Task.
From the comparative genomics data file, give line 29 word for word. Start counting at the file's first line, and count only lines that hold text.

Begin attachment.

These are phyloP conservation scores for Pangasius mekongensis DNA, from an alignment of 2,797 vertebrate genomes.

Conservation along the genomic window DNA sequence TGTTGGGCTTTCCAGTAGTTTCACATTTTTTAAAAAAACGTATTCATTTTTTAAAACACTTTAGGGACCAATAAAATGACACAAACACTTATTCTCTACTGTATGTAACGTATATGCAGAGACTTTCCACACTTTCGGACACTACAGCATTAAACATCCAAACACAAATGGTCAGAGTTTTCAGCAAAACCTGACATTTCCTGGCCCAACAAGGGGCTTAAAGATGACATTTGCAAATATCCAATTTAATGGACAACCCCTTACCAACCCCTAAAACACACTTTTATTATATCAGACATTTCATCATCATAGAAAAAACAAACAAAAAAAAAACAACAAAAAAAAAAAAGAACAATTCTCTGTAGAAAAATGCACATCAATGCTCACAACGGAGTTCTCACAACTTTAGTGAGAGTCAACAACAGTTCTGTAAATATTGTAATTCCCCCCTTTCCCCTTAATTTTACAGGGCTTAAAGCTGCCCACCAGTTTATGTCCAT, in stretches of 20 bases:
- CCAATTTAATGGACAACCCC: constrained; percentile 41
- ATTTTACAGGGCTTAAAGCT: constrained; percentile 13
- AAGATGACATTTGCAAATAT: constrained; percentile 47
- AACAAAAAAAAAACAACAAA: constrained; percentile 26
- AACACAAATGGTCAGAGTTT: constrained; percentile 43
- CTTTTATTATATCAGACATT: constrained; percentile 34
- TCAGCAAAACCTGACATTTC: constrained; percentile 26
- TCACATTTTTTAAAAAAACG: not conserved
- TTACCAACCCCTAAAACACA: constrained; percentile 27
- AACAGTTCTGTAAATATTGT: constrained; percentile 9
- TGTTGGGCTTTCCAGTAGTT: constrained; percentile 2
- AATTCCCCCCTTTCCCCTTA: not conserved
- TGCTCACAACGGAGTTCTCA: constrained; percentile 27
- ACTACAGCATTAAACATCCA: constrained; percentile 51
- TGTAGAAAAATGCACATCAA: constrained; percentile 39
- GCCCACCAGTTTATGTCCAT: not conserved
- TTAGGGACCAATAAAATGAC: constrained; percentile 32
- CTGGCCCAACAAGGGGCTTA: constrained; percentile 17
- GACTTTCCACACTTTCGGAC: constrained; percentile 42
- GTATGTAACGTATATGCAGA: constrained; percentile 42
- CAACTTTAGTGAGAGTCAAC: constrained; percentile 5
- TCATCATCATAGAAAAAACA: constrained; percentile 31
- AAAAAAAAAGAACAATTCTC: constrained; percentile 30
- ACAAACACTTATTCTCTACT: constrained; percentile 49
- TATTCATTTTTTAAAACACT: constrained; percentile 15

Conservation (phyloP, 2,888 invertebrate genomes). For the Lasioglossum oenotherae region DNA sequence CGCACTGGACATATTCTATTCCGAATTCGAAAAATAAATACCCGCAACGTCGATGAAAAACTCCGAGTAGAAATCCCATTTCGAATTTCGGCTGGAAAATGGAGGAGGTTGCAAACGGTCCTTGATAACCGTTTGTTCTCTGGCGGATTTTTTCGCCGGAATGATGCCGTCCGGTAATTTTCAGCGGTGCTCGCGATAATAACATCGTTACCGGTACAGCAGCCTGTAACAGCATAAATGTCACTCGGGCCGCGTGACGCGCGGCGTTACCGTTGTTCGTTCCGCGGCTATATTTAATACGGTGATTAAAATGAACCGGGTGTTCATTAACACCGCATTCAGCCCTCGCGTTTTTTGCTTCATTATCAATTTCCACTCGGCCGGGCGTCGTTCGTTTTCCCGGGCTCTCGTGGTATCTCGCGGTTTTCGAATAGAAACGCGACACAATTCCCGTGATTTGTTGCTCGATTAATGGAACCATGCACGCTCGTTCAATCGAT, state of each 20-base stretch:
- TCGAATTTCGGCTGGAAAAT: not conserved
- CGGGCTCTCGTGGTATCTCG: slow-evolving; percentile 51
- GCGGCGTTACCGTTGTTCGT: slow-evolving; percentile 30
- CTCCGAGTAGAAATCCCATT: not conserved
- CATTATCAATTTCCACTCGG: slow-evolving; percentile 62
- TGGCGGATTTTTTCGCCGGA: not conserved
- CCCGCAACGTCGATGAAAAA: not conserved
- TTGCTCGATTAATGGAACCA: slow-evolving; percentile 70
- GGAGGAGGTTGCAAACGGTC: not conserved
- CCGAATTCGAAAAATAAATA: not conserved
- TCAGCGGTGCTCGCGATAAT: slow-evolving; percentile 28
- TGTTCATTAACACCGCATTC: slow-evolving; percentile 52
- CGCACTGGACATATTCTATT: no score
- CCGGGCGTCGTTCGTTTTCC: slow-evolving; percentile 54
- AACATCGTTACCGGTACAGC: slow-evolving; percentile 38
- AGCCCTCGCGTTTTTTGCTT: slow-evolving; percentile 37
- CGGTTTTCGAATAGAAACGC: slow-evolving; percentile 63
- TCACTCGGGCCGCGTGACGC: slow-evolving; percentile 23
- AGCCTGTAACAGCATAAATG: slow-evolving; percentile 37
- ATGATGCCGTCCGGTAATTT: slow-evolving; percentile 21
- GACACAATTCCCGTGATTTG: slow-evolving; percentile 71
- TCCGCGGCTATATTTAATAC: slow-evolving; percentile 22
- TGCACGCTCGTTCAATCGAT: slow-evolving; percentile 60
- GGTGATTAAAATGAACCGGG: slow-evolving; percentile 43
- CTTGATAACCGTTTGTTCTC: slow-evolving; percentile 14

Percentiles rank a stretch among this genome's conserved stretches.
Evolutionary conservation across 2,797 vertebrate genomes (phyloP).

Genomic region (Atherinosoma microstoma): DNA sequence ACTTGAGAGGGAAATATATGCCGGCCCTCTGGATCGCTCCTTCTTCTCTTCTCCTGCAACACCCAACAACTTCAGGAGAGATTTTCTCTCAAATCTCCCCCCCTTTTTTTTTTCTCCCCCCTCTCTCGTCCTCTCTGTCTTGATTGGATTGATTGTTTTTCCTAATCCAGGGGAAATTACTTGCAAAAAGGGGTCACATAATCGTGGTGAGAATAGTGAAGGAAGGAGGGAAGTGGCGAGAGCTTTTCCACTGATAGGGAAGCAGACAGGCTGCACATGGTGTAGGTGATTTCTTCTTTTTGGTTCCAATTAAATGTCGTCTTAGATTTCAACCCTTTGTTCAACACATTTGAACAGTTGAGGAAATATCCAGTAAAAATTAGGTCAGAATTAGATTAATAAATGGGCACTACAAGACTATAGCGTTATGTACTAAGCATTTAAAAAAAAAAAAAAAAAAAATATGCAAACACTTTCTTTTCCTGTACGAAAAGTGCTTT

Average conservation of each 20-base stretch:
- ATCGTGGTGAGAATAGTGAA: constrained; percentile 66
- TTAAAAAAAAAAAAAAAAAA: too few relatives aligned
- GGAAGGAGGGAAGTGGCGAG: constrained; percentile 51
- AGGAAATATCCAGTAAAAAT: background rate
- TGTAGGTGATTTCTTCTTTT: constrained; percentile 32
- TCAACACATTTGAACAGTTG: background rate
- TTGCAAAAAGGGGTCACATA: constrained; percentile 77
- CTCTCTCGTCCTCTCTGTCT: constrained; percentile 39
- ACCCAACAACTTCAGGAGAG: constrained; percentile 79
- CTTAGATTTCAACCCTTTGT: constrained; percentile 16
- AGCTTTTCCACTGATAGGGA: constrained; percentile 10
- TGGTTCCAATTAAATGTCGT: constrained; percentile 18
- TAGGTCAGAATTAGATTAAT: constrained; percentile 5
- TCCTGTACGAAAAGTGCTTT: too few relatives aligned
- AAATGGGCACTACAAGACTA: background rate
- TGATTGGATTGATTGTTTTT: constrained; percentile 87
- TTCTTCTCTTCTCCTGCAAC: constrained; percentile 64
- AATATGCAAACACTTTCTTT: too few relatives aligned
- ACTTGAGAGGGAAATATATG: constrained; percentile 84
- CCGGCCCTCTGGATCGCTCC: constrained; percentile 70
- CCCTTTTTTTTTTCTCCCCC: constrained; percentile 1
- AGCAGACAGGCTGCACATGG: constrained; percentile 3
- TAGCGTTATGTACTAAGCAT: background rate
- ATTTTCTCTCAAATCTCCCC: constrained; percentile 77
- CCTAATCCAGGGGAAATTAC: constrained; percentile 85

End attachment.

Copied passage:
- TCGAATTTCGGCTGGAAAAT: not conserved